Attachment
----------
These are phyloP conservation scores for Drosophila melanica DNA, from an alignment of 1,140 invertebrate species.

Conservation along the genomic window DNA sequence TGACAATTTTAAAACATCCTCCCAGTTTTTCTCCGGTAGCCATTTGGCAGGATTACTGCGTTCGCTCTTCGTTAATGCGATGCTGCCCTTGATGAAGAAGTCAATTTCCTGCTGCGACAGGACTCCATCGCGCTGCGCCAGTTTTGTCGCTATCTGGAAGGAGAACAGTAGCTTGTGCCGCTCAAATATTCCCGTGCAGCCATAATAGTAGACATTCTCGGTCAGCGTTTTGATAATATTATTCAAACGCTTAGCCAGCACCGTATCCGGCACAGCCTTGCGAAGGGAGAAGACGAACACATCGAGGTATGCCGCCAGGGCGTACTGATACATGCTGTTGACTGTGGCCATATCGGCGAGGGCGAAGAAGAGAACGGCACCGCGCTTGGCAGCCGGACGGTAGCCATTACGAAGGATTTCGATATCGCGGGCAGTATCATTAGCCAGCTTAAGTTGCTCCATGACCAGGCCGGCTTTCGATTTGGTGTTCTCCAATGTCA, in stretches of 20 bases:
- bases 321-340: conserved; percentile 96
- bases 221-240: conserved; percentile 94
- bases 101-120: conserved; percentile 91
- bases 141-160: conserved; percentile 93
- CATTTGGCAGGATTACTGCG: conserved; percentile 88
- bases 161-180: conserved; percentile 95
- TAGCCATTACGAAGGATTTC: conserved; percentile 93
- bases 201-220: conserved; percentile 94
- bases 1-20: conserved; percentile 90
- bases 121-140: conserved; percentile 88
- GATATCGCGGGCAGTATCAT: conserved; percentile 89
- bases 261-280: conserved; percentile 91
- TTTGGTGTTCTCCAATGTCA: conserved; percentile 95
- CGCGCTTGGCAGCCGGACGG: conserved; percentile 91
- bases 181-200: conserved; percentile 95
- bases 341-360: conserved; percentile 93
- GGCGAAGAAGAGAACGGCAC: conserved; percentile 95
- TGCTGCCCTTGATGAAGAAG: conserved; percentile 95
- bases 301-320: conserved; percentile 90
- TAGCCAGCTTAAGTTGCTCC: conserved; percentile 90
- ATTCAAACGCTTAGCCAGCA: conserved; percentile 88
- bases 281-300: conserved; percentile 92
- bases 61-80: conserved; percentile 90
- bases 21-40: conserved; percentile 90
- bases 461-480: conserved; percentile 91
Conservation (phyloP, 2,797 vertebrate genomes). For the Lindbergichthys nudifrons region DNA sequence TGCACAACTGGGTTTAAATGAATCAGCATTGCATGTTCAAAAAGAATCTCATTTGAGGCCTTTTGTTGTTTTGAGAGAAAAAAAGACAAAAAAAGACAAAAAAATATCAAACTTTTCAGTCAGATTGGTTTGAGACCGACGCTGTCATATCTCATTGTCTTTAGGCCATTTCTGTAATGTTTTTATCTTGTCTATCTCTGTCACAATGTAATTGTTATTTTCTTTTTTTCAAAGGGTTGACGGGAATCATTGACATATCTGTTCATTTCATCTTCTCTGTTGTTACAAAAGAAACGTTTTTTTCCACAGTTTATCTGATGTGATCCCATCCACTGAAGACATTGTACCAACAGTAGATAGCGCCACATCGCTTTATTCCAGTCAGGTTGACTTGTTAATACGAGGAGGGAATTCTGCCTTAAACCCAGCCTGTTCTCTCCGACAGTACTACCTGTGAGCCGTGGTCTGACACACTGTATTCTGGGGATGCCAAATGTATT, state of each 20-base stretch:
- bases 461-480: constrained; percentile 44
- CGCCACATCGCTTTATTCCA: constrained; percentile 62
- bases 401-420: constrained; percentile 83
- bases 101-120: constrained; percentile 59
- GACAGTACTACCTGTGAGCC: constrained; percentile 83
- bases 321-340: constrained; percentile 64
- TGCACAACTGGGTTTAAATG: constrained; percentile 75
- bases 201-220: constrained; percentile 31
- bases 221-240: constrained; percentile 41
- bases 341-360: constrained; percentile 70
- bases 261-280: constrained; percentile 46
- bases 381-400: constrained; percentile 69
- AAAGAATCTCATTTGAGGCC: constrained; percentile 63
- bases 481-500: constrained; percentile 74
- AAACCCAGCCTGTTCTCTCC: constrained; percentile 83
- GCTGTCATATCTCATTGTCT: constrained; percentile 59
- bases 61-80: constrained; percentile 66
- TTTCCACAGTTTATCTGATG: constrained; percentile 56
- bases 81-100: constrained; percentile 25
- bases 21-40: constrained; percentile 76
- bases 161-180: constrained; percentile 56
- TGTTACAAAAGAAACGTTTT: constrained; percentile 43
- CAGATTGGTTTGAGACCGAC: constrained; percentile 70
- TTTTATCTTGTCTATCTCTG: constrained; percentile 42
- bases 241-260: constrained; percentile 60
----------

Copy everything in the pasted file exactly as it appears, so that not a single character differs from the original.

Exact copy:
These are phyloP conservation scores for Drosophila melanica DNA, from an alignment of 1,140 invertebrate species.

Conservation along the genomic window DNA sequence TGACAATTTTAAAACATCCTCCCAGTTTTTCTCCGGTAGCCATTTGGCAGGATTACTGCGTTCGCTCTTCGTTAATGCGATGCTGCCCTTGATGAAGAAGTCAATTTCCTGCTGCGACAGGACTCCATCGCGCTGCGCCAGTTTTGTCGCTATCTGGAAGGAGAACAGTAGCTTGTGCCGCTCAAATATTCCCGTGCAGCCATAATAGTAGACATTCTCGGTCAGCGTTTTGATAATATTATTCAAACGCTTAGCCAGCACCGTATCCGGCACAGCCTTGCGAAGGGAGAAGACGAACACATCGAGGTATGCCGCCAGGGCGTACTGATACATGCTGTTGACTGTGGCCATATCGGCGAGGGCGAAGAAGAGAACGGCACCGCGCTTGGCAGCCGGACGGTAGCCATTACGAAGGATTTCGATATCGCGGGCAGTATCATTAGCCAGCTTAAGTTGCTCCATGACCAGGCCGGCTTTCGATTTGGTGTTCTCCAATGTCA, in stretches of 20 bases:
- bases 321-340: conserved; percentile 96
- bases 221-240: conserved; percentile 94
- bases 101-120: conserved; percentile 91
- bases 141-160: conserved; percentile 93
- CATTTGGCAGGATTACTGCG: conserved; percentile 88
- bases 161-180: conserved; percentile 95
- TAGCCATTACGAAGGATTTC: conserved; percentile 93
- bases 201-220: conserved; percentile 94
- bases 1-20: conserved; percentile 90
- bases 121-140: conserved; percentile 88
- GATATCGCGGGCAGTATCAT: conserved; percentile 89
- bases 261-280: conserved; percentile 91
- TTTGGTGTTCTCCAATGTCA: conserved; percentile 95
- CGCGCTTGGCAGCCGGACGG: conserved; percentile 91
- bases 181-200: conserved; percentile 95
- bases 341-360: conserved; percentile 93
- GGCGAAGAAGAGAACGGCAC: conserved; percentile 95
- TGCTGCCCTTGATGAAGAAG: conserved; percentile 95
- bases 301-320: conserved; percentile 90
- TAGCCAGCTTAAGTTGCTCC: conserved; percentile 90
- ATTCAAACGCTTAGCCAGCA: conserved; percentile 88
- bases 281-300: conserved; percentile 92
- bases 61-80: conserved; percentile 90
- bases 21-40: conserved; percentile 90
- bases 461-480: conserved; percentile 91
Conservation (phyloP, 2,797 vertebrate genomes). For the Lindbergichthys nudifrons region DNA sequence TGCACAACTGGGTTTAAATGAATCAGCATTGCATGTTCAAAAAGAATCTCATTTGAGGCCTTTTGTTGTTTTGAGAGAAAAAAAGACAAAAAAAGACAAAAAAATATCAAACTTTTCAGTCAGATTGGTTTGAGACCGACGCTGTCATATCTCATTGTCTTTAGGCCATTTCTGTAATGTTTTTATCTTGTCTATCTCTGTCACAATGTAATTGTTATTTTCTTTTTTTCAAAGGGTTGACGGGAATCATTGACATATCTGTTCATTTCATCTTCTCTGTTGTTACAAAAGAAACGTTTTTTTCCACAGTTTATCTGATGTGATCCCATCCACTGAAGACATTGTACCAACAGTAGATAGCGCCACATCGCTTTATTCCAGTCAGGTTGACTTGTTAATACGAGGAGGGAATTCTGCCTTAAACCCAGCCTGTTCTCTCCGACAGTACTACCTGTGAGCCGTGGTCTGACACACTGTATTCTGGGGATGCCAAATGTATT, state of each 20-base stretch:
- bases 461-480: constrained; percentile 44
- CGCCACATCGCTTTATTCCA: constrained; percentile 62
- bases 401-420: constrained; percentile 83
- bases 101-120: constrained; percentile 59
- GACAGTACTACCTGTGAGCC: constrained; percentile 83
- bases 321-340: constrained; percentile 64
- TGCACAACTGGGTTTAAATG: constrained; percentile 75
- bases 201-220: constrained; percentile 31
- bases 221-240: constrained; percentile 41
- bases 341-360: constrained; percentile 70
- bases 261-280: constrained; percentile 46
- bases 381-400: constrained; percentile 69
- AAAGAATCTCATTTGAGGCC: constrained; percentile 63
- bases 481-500: constrained; percentile 74
- AAACCCAGCCTGTTCTCTCC: constrained; percentile 83
- GCTGTCATATCTCATTGTCT: constrained; percentile 59
- bases 61-80: constrained; percentile 66
- TTTCCACAGTTTATCTGATG: constrained; percentile 56
- bases 81-100: constrained; percentile 25
- bases 21-40: constrained; percentile 76
- bases 161-180: constrained; percentile 56
- TGTTACAAAAGAAACGTTTT: constrained; percentile 43
- CAGATTGGTTTGAGACCGAC: constrained; percentile 70
- TTTTATCTTGTCTATCTCTG: constrained; percentile 42
- bases 241-260: constrained; percentile 60